How to use `@test_skip` properly?



So, we are having intermittent failures with a particular test (say @test foo). According to the docs @test_skip is made for this scenario. So:

@test_skip begin
   @test foo

… but CI still fails because the test is marked as Broken.

Isn’t the point of @test_skip to allow CI to pass even with broken tests, or am I missing something fundamental?


Currently @test_skip is to replace @test instead of wrapping around it.

FWIW, this seems like a bad API. Wrapping around other test macros is a much better one.


There’s @test_broken, which I understand replaces @test (not @testset).


The docs for @test_broken suggest that if the test passes, it will result in an error. In any case, this isn’t the heart of the issue: the issue is that any broken test will cause CI to fail. I’m not sure this is desired behavior. How do I fix this?

@yuyichao - wrapping in the block seemed to produce the expected result: a test marked broken… unless the inner @test was actually executed?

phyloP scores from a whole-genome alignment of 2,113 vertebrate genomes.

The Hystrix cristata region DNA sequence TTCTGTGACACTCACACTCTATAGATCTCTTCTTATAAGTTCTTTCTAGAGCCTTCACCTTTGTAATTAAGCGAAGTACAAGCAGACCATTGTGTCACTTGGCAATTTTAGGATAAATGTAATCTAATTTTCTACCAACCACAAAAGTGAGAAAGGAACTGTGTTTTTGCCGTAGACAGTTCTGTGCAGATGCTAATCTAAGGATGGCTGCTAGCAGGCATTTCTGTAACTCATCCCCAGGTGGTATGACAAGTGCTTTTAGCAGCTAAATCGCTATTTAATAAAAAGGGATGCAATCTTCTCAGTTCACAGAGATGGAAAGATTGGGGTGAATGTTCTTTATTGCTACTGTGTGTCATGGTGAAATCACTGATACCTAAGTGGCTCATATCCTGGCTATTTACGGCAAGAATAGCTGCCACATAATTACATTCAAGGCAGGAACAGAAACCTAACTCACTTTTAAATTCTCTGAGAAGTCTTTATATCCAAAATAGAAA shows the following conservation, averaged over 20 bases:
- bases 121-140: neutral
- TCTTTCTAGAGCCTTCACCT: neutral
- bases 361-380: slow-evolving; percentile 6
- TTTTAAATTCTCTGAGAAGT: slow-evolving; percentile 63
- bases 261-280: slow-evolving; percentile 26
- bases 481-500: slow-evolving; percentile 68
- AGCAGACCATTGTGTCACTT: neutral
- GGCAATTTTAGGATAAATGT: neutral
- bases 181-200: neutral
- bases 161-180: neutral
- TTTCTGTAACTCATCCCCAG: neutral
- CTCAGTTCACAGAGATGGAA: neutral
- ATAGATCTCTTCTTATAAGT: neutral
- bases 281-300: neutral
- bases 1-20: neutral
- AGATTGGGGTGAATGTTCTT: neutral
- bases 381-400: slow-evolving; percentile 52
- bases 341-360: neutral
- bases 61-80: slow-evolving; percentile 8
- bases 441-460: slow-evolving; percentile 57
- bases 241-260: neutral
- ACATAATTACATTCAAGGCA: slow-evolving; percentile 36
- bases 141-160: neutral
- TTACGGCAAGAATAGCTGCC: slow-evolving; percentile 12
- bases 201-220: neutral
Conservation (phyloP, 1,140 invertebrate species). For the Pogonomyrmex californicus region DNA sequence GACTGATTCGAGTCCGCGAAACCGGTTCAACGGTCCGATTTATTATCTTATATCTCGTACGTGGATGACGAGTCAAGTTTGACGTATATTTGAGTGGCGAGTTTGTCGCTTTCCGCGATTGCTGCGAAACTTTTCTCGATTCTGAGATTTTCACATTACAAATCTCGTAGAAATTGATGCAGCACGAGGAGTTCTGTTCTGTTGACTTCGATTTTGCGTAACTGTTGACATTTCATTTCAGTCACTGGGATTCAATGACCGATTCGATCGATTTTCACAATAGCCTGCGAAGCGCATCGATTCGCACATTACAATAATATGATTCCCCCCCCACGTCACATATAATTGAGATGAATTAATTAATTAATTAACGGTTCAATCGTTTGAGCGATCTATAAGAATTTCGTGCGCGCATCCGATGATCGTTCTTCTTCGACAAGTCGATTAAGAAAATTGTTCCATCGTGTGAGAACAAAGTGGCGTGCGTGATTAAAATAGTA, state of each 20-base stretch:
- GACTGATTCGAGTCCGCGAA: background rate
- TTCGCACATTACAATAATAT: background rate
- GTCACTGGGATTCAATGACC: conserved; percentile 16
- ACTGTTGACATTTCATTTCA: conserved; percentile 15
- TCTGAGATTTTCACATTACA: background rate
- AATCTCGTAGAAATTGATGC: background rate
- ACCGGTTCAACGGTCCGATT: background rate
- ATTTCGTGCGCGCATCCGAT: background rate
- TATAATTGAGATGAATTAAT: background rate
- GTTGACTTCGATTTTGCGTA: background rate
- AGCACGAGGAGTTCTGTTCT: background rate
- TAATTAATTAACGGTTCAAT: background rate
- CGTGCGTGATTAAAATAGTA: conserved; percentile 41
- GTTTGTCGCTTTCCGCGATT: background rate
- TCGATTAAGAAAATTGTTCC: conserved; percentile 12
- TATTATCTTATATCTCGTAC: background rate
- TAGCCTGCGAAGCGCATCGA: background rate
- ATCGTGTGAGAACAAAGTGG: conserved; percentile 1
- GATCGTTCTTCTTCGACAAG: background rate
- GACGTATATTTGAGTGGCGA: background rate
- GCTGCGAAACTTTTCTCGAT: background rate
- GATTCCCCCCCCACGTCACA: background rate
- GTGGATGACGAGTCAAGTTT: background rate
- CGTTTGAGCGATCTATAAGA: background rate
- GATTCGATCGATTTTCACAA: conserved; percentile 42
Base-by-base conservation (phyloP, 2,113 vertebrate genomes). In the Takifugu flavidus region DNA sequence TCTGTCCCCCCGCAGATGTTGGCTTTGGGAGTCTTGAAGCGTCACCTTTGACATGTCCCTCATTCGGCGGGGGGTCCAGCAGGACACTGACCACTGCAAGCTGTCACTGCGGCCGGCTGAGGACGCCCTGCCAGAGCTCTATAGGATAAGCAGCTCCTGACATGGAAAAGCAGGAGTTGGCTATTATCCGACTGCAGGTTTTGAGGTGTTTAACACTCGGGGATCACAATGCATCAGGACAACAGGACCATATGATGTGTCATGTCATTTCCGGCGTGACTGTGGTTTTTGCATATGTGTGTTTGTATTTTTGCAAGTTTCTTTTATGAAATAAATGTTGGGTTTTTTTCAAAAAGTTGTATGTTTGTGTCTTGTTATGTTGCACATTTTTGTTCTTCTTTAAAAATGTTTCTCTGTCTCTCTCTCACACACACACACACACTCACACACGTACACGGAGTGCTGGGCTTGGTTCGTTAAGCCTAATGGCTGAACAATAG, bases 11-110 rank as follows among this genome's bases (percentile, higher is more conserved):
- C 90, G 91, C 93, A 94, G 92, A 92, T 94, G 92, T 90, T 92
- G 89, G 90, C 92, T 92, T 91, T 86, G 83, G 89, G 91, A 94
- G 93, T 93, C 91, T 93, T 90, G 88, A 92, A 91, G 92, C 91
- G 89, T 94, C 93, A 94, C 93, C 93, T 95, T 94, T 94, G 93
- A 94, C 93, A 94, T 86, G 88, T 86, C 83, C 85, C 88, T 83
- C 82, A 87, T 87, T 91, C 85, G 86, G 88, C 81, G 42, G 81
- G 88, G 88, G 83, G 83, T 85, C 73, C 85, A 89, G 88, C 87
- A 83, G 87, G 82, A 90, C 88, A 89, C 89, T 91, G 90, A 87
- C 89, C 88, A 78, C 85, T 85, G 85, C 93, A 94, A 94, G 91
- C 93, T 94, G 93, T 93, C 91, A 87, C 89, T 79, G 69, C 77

If you have a broken test, replace @test with @test_broken – this test must fail or CI won’t pass. If you have a flaky test that you want to skip entirely, replace @test with @test_skip – the test body is not evaluated at all (it needs to parse but that’s all).


This is my issue:

using LightGraphs
using LightGraphs.LinAlg
using Base.Test

@testset "foo" begin
@test_skip 1 == 2


julia> Pkg.test("LightGraphs")
INFO: Testing LightGraphs
Test Summary: | Broken  Total
  foo         |      1      1
ERROR: LoadError: Some tests did not pass: 0 passed, 0 failed, 0 errored, 1 broken.

which causes CI to fail.


That problem has been fixed on 0.6. On 0.5, I just wrap the outer testset in a try.


thanks, Is it possible to patch 0.5 with this as well?


I don’t know when this was changed or if this change is easily backportable.


It would be good to figure this out and see if we can backport it. At the very least, there should be an issue tracking that this is a problem on 0.5 so that we know something needs to be fixed there.